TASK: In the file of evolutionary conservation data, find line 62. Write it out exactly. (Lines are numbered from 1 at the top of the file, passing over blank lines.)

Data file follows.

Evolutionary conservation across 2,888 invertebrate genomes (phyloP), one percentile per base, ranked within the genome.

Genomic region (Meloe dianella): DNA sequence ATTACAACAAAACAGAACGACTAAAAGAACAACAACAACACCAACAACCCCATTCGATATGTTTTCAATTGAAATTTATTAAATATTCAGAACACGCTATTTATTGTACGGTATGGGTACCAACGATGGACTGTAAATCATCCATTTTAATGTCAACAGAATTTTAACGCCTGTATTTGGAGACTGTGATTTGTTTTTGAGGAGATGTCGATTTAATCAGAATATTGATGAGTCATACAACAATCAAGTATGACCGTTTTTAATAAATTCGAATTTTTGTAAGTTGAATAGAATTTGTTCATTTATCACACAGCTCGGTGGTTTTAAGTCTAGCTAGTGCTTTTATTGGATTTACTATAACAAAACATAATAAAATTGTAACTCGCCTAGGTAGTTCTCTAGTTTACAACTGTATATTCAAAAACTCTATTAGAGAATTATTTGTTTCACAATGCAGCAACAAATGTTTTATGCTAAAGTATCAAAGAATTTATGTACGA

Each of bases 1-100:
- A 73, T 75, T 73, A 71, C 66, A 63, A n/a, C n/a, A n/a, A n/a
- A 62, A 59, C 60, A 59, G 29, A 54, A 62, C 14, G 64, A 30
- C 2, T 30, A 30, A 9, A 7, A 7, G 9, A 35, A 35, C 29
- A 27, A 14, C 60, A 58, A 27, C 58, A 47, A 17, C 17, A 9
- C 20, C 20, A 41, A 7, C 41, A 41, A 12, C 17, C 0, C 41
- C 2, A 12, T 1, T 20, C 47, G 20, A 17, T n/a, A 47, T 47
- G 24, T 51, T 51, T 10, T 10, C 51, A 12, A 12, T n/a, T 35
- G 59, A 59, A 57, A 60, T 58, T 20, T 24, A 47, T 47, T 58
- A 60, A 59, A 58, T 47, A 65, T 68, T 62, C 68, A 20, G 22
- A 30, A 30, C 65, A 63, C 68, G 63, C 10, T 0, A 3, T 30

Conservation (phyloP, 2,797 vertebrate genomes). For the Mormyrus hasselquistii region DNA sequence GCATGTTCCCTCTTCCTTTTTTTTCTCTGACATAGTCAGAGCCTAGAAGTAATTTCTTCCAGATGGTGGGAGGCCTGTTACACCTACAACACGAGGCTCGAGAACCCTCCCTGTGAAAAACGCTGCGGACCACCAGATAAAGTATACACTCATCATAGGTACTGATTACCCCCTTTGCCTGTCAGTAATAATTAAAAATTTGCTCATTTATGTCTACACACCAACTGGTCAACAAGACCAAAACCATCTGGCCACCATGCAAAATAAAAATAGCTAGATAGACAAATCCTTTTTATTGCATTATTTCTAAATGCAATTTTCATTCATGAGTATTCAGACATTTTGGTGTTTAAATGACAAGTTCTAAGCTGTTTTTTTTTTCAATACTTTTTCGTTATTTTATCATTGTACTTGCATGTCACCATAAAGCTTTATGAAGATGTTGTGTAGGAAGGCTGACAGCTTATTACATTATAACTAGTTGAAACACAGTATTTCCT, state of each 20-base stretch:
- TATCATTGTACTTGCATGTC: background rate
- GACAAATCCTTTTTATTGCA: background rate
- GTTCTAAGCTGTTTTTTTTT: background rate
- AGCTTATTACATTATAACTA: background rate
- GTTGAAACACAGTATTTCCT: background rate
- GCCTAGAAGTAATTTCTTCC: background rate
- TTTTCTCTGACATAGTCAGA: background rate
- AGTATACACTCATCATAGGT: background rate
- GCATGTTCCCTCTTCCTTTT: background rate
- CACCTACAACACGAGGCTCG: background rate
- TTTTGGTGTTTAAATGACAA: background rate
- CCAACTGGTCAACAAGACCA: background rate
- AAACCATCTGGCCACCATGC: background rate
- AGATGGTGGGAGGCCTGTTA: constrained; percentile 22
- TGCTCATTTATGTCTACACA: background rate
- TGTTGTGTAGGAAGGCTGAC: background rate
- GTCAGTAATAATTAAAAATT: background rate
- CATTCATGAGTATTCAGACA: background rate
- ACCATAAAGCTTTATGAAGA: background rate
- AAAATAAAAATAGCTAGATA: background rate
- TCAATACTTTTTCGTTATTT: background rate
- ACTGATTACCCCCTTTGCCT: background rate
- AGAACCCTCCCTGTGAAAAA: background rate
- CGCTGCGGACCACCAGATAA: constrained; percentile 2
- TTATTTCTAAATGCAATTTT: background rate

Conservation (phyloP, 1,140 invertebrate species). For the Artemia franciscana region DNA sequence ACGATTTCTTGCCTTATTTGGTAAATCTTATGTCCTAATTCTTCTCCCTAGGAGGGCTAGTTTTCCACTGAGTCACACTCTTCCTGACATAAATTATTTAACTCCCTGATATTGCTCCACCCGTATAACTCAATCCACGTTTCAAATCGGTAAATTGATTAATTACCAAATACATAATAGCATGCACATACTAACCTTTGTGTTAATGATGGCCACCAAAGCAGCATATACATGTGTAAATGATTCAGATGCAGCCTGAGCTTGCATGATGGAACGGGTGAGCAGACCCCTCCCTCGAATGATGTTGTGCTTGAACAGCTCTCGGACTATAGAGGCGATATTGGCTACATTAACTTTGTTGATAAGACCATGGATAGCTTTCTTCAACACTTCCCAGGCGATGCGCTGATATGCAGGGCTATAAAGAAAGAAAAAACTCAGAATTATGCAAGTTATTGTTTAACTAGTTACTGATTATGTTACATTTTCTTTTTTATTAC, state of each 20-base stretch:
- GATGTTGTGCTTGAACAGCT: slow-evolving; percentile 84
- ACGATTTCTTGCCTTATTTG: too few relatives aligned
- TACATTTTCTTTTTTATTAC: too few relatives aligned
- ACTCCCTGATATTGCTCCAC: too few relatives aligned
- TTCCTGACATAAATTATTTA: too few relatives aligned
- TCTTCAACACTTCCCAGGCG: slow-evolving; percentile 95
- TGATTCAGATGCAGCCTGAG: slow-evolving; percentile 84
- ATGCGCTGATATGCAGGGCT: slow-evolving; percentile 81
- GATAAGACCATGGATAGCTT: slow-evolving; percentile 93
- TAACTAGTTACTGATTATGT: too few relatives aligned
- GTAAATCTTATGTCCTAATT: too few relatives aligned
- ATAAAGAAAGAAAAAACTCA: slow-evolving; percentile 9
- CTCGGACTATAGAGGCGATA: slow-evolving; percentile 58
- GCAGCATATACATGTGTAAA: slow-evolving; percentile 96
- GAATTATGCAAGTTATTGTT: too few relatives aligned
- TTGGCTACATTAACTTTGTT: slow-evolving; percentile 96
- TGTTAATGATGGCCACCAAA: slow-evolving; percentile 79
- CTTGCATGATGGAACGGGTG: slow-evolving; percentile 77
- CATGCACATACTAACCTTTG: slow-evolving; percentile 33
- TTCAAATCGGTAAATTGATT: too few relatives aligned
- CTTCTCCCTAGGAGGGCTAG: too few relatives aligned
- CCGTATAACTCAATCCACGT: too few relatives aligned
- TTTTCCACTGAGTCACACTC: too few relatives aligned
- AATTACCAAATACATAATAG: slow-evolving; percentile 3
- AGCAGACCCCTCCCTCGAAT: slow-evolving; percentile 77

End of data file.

- CCGTATAACTCAATCCACGT: too few relatives aligned